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The Differences Between DWLS And NVDL

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DWLS (driving while license suspended) and NVDL (no valid drivers license) are two separate criminal traffic charges in the State of Florida. The two crimes could not be more different, however the terms are sometimes used interchangeably.

DWLS means that your driving privilege has been suspended, revoked, or cancelled by the Department of Highway Safety and Motor Vehicles (DHSMV), by the court, or by some other agency. Most often, your driving privilege is suspended for failure to pay a traffic fine.

Driving while license suspended is a second-degree misdemeanor for first-time offenders, a first-degree misdemeanor for second-time offenders, and a third-degree felony for third or subsequent offenders.

If you have three DWLS charges within 5 years (whether or not adjudication is withheld) you can be designated a Habitual Traffic Offender (HTO), and can face 5 years in prison for driving while an HTO.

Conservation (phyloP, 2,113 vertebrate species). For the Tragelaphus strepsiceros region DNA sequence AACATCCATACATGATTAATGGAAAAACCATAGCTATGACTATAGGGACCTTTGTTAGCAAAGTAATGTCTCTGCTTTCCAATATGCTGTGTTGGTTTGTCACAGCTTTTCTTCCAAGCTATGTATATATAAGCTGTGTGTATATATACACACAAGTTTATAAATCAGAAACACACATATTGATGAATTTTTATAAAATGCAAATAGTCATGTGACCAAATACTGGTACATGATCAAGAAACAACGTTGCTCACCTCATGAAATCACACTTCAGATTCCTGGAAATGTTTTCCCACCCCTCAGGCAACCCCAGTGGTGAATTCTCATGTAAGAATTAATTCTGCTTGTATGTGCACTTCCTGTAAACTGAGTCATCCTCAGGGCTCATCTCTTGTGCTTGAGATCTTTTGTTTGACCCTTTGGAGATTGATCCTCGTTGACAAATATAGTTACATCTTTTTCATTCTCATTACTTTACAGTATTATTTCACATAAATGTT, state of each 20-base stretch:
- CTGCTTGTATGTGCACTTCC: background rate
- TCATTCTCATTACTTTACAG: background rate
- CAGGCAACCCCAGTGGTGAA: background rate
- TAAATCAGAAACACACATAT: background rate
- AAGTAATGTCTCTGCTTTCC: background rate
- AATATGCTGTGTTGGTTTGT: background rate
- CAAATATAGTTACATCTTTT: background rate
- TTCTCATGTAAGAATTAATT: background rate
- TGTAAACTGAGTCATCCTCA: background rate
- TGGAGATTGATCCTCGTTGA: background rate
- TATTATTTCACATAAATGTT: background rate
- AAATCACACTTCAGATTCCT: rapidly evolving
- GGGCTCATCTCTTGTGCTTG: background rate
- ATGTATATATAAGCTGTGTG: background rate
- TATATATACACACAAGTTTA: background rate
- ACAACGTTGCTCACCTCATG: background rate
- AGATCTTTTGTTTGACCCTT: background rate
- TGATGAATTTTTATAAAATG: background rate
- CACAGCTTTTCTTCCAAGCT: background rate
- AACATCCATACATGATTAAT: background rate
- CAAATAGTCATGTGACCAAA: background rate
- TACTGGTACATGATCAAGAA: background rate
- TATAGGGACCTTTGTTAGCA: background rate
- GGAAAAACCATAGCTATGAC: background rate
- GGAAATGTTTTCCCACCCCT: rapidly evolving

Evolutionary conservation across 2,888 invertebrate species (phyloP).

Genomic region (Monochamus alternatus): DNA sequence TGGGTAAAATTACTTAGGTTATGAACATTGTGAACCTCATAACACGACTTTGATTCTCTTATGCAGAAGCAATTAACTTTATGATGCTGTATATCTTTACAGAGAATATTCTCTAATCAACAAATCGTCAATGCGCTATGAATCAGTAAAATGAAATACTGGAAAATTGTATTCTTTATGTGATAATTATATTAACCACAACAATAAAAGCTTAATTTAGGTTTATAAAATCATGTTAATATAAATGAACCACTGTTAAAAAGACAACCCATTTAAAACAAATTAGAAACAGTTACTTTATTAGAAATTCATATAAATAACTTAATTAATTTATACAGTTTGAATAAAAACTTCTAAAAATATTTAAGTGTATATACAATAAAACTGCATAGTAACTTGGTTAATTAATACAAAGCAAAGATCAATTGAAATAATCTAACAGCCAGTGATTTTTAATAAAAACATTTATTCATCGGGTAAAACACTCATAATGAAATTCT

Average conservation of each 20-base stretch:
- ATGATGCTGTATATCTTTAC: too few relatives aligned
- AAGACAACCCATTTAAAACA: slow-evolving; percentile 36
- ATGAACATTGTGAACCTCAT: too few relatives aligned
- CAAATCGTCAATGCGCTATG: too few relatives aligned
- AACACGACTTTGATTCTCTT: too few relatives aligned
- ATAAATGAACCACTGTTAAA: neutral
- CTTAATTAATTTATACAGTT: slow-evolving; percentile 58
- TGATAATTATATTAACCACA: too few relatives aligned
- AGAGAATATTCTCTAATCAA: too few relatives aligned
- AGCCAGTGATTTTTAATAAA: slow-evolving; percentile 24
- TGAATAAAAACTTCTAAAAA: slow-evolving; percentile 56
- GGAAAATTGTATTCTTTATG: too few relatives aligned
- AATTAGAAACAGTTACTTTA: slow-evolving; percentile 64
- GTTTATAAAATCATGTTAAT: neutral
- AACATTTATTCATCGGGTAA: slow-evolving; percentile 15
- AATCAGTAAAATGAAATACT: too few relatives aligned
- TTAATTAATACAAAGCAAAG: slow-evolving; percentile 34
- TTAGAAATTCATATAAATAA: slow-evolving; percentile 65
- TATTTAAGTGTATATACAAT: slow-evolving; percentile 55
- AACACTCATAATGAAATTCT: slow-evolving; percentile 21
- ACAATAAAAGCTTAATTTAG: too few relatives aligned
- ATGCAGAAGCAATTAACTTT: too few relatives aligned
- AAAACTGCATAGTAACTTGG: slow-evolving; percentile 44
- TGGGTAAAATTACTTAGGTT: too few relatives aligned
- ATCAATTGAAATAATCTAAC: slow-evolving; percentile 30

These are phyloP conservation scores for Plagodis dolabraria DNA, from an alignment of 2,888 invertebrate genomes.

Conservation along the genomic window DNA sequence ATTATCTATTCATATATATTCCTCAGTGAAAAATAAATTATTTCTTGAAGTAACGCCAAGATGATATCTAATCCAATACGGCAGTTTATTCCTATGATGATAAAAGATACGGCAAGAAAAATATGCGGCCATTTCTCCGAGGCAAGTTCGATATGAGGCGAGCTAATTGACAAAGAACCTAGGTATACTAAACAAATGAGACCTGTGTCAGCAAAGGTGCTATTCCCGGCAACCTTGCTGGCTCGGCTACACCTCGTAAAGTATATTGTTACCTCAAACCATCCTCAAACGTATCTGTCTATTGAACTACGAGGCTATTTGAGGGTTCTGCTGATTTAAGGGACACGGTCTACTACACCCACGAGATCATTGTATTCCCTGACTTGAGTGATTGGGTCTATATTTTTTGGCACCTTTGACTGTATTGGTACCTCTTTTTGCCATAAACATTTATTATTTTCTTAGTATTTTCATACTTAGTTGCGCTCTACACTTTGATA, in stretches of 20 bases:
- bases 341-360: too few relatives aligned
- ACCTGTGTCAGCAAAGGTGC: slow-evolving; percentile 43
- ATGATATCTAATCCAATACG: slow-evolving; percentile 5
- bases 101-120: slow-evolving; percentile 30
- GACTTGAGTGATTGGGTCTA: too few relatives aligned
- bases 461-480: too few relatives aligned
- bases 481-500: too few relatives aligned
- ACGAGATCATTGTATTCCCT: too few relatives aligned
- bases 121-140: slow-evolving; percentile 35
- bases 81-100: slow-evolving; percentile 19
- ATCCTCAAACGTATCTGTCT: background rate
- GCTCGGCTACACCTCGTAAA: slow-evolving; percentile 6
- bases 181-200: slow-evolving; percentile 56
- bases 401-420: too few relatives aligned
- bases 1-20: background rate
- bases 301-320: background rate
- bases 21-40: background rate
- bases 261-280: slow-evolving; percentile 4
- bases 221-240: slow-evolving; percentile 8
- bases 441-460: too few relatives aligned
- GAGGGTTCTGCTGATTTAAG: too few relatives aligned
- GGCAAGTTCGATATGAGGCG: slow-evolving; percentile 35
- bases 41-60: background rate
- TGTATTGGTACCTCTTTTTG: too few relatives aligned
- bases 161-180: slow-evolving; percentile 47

DWLS requires the state to prove that your license was suspended AND that you had knowledge of the suspension. DWLS without knowledge is a non-criminal infraction because the element of knowledge (knowing your license was suspended but driving anyway) is the crime. Having a suspended license by itself is not a crime, only driving with one.

Knowledge is proven if the offender has been previously cited for DWLS, the person admits to knowing that their license was suspended, or the person received notice from the DHSMV regarding the suspension.

NVDL (no valid drivers license) is a second-degree misdemeanor and simply states that it is a crime for somebody to operate a motor vehicle in the State of Florida without a valid drivers license.

Repeat NVDL offenders do not face harsher penalties with each subsequent arrest. Also, NVDL charges will not result in your becoming a Habitual Traffic Offender.

When charged with NVDL, the state does not need to prove knowledge or that your license is suspended. Simply the fact that you were driving without a valid license is enough to secure a conviction.

It’s important to understand these differences because each crime carries different consequences. If you have DWLS priors and are charged with another DWLS, a plea could possibly subject you to an HTO designation, or more serious (even felony) charges for your next offense.

Attorney Eric Matheny serves clients in Miami-Dade and Broward charged with DWLS and NVDL.